One of Veronica Endres’s favorite places in Waunakee is McDonald’s. It’s not the food. For her McDonald’s represents how she got interested in her current field and how she connects with people she cares about.
Endres, 28, known to friends as “Ronnie,” grew up in Waunakee. At 14 she started working at the Waunakee McDonald’s. At 17, she became a manager and a year later, general manager. At 20 she became human resources manager for the entire seven-restaurant group. She left McDonald’s at 22, committed to a human resources career.
“But I still have coffee day there every Friday with my dad,” she said, noting he lives in Dane. “We don’t miss a week.”
She also has regular routines with her mother, who lives in Waunakee.
“We have a regular walking route, including places where we sit and hang out,” she said.
Endres credits her mom and dad for her strong work ethic.
“My dad came from a farm family and my mother came from a business owner family,” she said. “The importance of working hard and other strong values were instilled in us at an early age. At 7 or 8 years old we were working for my father in his floor covering business every Saturday--we would go lay carpet with him. We still do—I had to help him last weekend.”
Two of three brothers also live in Waunakee, including Taylor, recently the subject of one of these profiles.
Endres attended UW-Platteville, where she received a bachelor’s degree in business administration with a human resources emphasis.
She now works as Director of Talent and Total Rewards a managed care organization based in Stevens Point. It supports services for over 15,000 disabled or elderly Wisconsin residents through Wisconsin’s state-funded Family Care program in 51 counties. Endres oversees employee recruitment and retention, compensation and benefits with a staff of nine.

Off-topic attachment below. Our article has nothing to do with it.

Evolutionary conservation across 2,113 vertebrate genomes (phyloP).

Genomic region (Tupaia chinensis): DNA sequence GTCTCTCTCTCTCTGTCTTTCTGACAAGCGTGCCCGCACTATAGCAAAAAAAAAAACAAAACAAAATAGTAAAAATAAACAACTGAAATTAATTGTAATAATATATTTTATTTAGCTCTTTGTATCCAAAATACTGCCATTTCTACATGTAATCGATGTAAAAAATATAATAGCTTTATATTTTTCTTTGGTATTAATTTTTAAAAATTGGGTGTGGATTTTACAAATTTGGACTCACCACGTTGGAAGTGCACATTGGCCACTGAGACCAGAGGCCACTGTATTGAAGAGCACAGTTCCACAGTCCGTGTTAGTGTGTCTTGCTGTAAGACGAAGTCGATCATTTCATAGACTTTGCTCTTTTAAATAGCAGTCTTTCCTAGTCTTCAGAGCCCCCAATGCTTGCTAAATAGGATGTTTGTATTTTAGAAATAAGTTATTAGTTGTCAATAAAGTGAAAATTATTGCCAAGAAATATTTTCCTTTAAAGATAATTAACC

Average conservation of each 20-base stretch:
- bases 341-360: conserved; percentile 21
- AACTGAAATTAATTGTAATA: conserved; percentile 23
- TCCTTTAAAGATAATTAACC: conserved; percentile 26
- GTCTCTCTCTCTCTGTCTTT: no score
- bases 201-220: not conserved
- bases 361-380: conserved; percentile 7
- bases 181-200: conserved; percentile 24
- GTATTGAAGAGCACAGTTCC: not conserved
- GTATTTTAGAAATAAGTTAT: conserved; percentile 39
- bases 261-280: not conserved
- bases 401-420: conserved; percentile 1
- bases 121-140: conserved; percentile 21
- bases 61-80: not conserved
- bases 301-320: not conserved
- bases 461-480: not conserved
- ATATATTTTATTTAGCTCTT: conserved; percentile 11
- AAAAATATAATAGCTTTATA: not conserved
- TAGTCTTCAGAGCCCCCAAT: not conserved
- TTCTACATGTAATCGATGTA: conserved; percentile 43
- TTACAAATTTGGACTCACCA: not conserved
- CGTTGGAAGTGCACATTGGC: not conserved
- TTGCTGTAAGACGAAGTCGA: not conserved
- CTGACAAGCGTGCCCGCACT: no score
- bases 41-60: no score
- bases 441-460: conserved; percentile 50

“It was then I realized the benefit of work with a greater purpose and the value of giving back to the community. This job was the best decision I ever made,” she said.
She started thinking seriously about her career dreams and goals. Ironically, that has led to a decision for Endres and her business partner, a fellow employee, to leave to start their own human resources consulting business in the near future when they feel they are ready.
“Eighteen months ago, I was talking with my partner about where I want to go in my career. I said someday I want to do my own consulting. She said she wanted to do the same thing. That’s when it all started. We have different strengths, and this was something we could do together,” Endres said.
They already have formed a corporation, decided on a name (secret for now), and started limited project work outside their full-time jobs.
Their hope is to work with small to medium sized businesses around Dane County. For example, they already are working with an 80-employee company in need of better leadership training. They developed training, follow-up, and stronger employee coaching. An employee survey showed a huge difference.
“You could feel the difference in their culture,” Endres said. “Employees felt accountable, and turnover decreased.”
For Endres, Waunakee is a perfect base for her current work and her new business.
“As much as we’re growing, there’s still a small-town feel,” she said. “The people are great, including my family and friends. I have the same group of friends going back to 3rd grade. I could never move away.” Four years ago, she purchased a home in the Centennial Heights neighborhood.
One downside of staying in Waunakee is teasing from others about what she was like as a child.
“I was class clown in high school. Now, sometimes it’s hard for people to take me seriously,” she admits. But she does know how to have fun, especially when she’s enjoying participation in golf, softball and volleyball or cheering on the Packers or Chicago Cubs.
But she emphasized, “Work should be fun, too. You have to make time for fun on the job.”